Limits of European Integration?
Legitimacy and Democracy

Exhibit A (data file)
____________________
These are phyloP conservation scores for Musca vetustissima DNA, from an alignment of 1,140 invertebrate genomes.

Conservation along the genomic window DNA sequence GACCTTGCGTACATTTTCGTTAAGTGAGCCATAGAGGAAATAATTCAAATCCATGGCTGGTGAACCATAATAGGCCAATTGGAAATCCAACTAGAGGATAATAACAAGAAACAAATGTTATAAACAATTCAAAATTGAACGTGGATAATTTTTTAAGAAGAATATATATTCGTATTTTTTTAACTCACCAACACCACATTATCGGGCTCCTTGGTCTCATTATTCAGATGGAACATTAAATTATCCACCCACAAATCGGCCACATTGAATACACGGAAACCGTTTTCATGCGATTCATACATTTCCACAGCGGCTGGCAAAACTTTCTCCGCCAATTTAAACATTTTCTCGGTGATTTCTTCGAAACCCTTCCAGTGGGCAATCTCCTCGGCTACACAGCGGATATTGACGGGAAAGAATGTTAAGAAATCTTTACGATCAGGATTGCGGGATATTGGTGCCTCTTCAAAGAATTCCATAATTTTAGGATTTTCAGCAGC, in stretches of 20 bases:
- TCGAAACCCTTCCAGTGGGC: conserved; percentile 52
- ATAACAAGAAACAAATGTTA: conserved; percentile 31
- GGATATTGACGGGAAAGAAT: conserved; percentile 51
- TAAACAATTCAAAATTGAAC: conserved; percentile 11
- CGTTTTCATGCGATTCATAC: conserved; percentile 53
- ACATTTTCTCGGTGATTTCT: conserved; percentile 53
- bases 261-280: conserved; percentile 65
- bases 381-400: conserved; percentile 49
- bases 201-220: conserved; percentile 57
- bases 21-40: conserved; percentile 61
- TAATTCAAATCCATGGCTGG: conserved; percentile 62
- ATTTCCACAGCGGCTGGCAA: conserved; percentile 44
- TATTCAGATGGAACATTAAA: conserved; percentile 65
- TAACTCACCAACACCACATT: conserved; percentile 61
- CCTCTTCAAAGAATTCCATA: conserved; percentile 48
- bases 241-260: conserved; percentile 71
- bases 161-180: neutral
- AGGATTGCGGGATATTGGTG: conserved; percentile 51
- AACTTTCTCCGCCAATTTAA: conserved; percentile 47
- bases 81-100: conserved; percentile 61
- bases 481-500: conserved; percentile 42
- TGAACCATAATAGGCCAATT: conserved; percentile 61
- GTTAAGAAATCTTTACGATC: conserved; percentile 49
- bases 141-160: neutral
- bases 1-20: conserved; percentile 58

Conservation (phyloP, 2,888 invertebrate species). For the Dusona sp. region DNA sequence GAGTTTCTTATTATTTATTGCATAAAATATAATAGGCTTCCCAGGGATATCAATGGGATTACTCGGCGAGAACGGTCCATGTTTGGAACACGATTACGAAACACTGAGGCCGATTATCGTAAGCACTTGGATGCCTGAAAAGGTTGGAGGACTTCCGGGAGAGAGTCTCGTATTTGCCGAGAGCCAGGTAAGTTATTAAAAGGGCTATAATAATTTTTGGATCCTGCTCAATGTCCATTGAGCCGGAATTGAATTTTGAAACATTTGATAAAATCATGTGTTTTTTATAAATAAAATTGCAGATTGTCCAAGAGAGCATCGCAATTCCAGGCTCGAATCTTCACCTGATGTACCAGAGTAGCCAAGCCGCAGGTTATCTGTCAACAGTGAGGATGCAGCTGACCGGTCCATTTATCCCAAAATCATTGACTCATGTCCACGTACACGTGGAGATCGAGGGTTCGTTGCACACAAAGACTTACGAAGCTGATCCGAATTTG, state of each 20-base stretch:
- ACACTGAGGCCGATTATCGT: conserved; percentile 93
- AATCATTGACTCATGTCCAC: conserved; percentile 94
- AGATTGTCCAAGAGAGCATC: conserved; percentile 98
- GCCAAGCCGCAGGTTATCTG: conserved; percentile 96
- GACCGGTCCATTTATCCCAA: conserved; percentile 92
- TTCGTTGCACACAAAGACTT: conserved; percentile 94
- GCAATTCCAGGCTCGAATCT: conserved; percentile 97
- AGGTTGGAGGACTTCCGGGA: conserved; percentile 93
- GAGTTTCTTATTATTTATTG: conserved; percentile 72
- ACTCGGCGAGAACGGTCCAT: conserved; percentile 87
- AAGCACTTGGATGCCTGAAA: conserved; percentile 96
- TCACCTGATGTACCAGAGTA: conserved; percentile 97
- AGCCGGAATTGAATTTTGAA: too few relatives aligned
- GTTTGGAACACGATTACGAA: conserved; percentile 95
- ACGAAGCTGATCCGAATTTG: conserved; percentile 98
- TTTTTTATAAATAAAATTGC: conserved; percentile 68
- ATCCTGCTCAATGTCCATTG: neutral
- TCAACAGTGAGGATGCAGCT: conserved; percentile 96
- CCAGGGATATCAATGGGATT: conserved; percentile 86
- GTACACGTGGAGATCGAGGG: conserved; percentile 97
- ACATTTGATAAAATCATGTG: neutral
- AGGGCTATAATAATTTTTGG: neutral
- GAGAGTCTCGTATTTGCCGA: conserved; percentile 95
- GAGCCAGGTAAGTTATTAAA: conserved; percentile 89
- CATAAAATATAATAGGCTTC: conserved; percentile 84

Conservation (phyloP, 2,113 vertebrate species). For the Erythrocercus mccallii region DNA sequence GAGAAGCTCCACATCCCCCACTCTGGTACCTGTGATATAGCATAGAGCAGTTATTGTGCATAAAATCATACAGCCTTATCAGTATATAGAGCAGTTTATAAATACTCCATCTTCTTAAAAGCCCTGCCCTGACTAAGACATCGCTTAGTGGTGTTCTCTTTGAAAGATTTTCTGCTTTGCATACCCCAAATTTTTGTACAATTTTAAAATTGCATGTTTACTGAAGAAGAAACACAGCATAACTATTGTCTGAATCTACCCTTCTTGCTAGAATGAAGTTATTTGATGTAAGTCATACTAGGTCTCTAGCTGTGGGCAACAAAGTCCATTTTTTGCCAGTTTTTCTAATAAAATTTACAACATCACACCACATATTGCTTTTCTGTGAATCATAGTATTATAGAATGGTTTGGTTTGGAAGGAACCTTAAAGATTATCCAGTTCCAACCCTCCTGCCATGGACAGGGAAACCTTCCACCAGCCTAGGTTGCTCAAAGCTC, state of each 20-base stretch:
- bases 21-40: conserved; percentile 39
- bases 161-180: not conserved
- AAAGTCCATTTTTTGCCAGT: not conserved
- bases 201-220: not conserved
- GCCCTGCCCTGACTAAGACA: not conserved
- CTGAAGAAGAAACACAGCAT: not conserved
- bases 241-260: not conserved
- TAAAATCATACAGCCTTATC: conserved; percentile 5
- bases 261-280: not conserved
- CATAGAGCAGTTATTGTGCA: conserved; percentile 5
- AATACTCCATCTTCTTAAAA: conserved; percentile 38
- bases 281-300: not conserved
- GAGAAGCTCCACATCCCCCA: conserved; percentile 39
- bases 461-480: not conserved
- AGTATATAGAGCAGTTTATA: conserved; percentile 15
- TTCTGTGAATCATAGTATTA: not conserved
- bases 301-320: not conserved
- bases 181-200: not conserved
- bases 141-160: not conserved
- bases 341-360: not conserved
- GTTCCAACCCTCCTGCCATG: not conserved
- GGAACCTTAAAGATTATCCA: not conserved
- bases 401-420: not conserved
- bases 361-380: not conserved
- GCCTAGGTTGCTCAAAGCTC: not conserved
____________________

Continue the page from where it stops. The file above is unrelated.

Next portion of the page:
‘The EU as a scapegoat is hardly a new concept; the problem lies in the fact that the EU has moved into an ever-wider range of policy areas, including, with Maastricht, areas previously very closely identified with the prerogative of the nation state’[vii] . The traditional concept of legitimacy cannot be fully applied to the institutions of the EU simply because a ‘single European nation’, or European demos in its traditional sense does not exist as such and is not likely to appear within foreseeable future. ‘The integration is not about creating a European nation or people, but about the ever closer Union among the peoples of Europe’[viii] . A parliament is a traditionally democratic institution not because ‘it provides a mechanism for representation and majority voting, but because it represents ... the nation, the demos from which it derives its authority and legitimacy of its decisions’[ix] . If we follow the logic of this no-demos clause, the European Parliament cannot be legitimate and democratic by definition, and, therefore, the increase of powers of the EP at the expense of the Council (the voice of the Member States) is a step in the wrong direction. I cannot agree to this. The demos is traditionally seen though the ethno-cultural prism. Can’t we imagine a ‘polity whose demos is defined, accepted and understood in civic, non-ethno-cultural terms, and would have legitimate rule-making democratic authority an that basis’[x] ? Can’t we separate nationality from citizenship? Can’t people unite on the basis of shared values, a shared understanding of rights and duties, and shared rational, intellectual culture which transcends ethno-national differences? This appears to be the concept of introducing EU citizenship. According to this viewpoint (which is I personally share, too), the directly elected European Parliament is a democratic and legitimate institution for EU citizens, and therefore its powers must be increased. But the problem lies in misunderstanding. During the Danish referendum for the ratification of Maastricht, some Danes feared that when acquiring EU citizenship they were losing their national citizenship. Indeed, ‘...there was a failure to put across the idea that citizenship of the Union is not intended to replace the national citizenship but actually to complement it’[xi] . In some cases the perception was the opposite. Thus, the European Union should be brought closer to its citizens which will allow the disputes on legitimacy to be resolved in future. To do this, the following issues must be addressed.